STEP 5 – Measure him again, just in case!

STEP 6 – Give him a treat and extra praise!

(Are you measuring for a harness too, see our page on harnesses for details)

Unfortunately, there are no standard sizes in the pet industry; most manufacturers have their own size ranges for their products. In addition, like humans, dogs can come in all shapes and sizes so, for some dogs – Dachshunds, for example - you may have to purchase a coat from a specialist supplier or, find a company that can custom make a coat for your dog!

However, if you do find that your dog is in between sizes, you should use these general rules of thumb:

  • If your dog carries his tail up – round the size down
  • If your dog carries his tail down – round the size up
  • Large, muscular, heavy-set dogs – round the size up
  • Slender, light dogs – round the size down

Mops wird gemessenThings to consider

Check and recheck - Make sure you measure your dog carefully and accurately.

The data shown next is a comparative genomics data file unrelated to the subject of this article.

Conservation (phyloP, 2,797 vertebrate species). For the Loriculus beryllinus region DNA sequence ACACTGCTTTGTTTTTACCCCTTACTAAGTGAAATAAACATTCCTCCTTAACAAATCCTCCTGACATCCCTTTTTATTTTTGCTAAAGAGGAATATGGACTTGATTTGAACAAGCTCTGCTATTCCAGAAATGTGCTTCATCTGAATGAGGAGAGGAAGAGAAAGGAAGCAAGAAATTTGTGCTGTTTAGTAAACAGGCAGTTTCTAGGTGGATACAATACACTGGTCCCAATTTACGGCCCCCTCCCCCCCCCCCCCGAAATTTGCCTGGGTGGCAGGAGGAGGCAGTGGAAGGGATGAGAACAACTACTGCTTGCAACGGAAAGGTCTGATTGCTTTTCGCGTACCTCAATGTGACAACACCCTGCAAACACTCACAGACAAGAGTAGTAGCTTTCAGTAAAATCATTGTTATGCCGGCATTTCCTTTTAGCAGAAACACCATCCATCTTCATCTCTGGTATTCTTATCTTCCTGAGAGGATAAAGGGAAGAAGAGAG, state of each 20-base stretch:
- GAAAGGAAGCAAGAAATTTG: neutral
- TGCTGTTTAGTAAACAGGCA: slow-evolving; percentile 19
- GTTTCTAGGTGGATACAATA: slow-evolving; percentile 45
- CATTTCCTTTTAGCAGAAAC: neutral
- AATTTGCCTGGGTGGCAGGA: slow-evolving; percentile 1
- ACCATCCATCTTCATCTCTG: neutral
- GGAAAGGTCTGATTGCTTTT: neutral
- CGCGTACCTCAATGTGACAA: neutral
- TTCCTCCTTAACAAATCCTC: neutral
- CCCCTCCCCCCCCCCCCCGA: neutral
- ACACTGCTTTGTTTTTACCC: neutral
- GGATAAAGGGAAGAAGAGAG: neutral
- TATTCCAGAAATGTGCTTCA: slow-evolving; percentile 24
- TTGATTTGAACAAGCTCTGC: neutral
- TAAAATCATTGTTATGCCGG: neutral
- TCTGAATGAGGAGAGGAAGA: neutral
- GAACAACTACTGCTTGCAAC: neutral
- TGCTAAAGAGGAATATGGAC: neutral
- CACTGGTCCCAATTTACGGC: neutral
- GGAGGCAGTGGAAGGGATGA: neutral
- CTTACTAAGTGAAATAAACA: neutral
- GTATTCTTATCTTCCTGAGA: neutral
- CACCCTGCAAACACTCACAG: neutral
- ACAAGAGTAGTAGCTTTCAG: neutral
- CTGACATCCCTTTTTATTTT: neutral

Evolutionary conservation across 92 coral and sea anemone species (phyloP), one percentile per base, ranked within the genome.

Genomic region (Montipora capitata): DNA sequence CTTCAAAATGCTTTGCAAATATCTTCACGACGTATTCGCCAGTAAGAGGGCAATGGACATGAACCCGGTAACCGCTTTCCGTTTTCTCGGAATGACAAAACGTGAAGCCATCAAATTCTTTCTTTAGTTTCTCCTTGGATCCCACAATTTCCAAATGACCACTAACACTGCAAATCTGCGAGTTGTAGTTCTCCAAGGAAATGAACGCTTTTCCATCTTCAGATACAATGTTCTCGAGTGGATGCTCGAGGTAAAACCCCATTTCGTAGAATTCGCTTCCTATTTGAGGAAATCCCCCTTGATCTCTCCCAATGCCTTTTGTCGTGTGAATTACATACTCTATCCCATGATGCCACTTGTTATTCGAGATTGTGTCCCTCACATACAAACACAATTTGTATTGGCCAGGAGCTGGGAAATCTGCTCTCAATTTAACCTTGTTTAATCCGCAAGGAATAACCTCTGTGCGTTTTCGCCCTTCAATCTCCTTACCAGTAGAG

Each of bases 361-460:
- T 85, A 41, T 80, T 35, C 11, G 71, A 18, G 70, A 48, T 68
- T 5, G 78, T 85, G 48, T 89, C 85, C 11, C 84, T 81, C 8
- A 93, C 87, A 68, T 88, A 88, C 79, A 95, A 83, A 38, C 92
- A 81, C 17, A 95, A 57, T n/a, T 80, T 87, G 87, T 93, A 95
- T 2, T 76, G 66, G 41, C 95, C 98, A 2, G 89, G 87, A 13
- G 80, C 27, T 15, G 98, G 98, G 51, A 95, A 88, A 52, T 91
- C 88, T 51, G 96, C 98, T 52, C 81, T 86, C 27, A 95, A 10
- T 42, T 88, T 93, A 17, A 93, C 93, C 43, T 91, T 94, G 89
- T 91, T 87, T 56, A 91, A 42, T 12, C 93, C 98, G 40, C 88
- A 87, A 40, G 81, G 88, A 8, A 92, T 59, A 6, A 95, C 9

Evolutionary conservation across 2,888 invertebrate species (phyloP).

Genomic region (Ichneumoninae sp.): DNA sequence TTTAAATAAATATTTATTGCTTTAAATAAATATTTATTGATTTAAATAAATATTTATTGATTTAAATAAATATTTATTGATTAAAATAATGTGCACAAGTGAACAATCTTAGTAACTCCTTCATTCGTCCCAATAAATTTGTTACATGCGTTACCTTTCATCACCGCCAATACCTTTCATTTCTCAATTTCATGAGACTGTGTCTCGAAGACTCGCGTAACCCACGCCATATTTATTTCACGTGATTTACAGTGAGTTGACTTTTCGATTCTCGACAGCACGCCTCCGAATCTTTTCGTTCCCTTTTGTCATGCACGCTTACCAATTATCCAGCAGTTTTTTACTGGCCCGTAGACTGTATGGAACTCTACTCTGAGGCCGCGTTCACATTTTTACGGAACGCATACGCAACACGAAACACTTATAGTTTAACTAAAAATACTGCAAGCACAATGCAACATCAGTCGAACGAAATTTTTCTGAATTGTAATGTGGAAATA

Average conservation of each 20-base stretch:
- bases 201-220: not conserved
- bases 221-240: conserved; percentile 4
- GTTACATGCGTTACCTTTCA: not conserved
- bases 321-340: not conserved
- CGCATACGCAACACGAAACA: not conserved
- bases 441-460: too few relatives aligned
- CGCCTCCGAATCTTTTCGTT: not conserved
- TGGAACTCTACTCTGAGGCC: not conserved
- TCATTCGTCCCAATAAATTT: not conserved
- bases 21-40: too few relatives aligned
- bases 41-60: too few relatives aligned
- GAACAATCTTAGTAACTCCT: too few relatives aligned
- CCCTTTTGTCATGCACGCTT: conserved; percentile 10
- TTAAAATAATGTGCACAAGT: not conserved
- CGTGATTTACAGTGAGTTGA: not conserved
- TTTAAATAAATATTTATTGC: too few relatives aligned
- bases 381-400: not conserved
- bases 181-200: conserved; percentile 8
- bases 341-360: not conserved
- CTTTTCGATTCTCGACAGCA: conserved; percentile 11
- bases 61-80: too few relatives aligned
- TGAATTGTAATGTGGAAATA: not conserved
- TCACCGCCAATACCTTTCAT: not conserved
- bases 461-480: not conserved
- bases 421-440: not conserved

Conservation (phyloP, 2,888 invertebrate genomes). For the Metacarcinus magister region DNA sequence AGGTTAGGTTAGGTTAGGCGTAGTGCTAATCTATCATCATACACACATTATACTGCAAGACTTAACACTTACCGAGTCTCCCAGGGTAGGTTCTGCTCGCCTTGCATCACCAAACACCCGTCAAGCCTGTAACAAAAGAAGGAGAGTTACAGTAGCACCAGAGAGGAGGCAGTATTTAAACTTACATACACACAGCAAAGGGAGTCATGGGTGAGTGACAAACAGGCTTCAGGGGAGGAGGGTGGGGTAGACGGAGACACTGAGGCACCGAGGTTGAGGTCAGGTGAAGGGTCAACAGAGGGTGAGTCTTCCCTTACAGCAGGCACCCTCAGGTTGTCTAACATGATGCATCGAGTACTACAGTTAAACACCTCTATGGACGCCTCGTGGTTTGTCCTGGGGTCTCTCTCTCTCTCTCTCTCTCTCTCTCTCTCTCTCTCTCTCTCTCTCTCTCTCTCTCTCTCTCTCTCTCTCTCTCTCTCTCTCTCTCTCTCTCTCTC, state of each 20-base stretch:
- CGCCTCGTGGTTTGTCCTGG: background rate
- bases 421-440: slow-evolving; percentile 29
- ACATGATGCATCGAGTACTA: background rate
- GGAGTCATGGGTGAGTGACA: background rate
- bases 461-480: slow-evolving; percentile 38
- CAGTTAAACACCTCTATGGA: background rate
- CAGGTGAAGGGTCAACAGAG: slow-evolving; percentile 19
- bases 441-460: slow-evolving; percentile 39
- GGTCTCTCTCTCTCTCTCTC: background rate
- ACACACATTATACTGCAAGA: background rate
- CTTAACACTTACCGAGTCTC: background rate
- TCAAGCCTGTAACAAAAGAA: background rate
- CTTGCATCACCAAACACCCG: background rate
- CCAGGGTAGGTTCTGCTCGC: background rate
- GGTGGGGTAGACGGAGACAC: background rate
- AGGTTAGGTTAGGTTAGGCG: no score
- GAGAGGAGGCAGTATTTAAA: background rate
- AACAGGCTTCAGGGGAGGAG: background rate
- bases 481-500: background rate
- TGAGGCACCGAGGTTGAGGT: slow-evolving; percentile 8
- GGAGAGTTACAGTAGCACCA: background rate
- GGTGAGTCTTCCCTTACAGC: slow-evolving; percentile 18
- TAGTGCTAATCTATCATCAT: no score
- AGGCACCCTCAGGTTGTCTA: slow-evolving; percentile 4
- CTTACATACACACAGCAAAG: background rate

Some dog coats can be pricey, particularly if they are bespoke, so you want to make sure you don’t make an expensive mistake.

In addition, a coat that is ill fitting will make your dog uncomfortable – it could rub or restrict their movement, for example - and therefore make time outdoors miserable rather than fun!

Consider your dog’s body type - Some designs are meant for fuller bodes like Golden Retrievers while others are made for dogs that are narrow waisted with deep chests such as greyhounds. Indeed, some coats are made for specific breeds, so always check what it is you are buying, just in case!

Check the material – Decide what the coat is for, before making your final choice. A woollen sweater isn’t going to keep the warm in once it gets wet from walking in the rain, for example.

Since British weather is generally damp during the autumn and winter months you should make sure the outer material of the coat you chose is waterproof so your dog can be out in wet weather without becoming chilled to the bone.

If your dog is particularly prone to becoming cold, a coat that is padded or quilted will give him extra warmth. Some coats have a detachable fleece inner lining for warmer days.

Other considerations include whether your dog would prefer a lightweight material rather than a bulkier fabric, whether it needs to be reflective and, indeed, whether or not the coat is machine washable.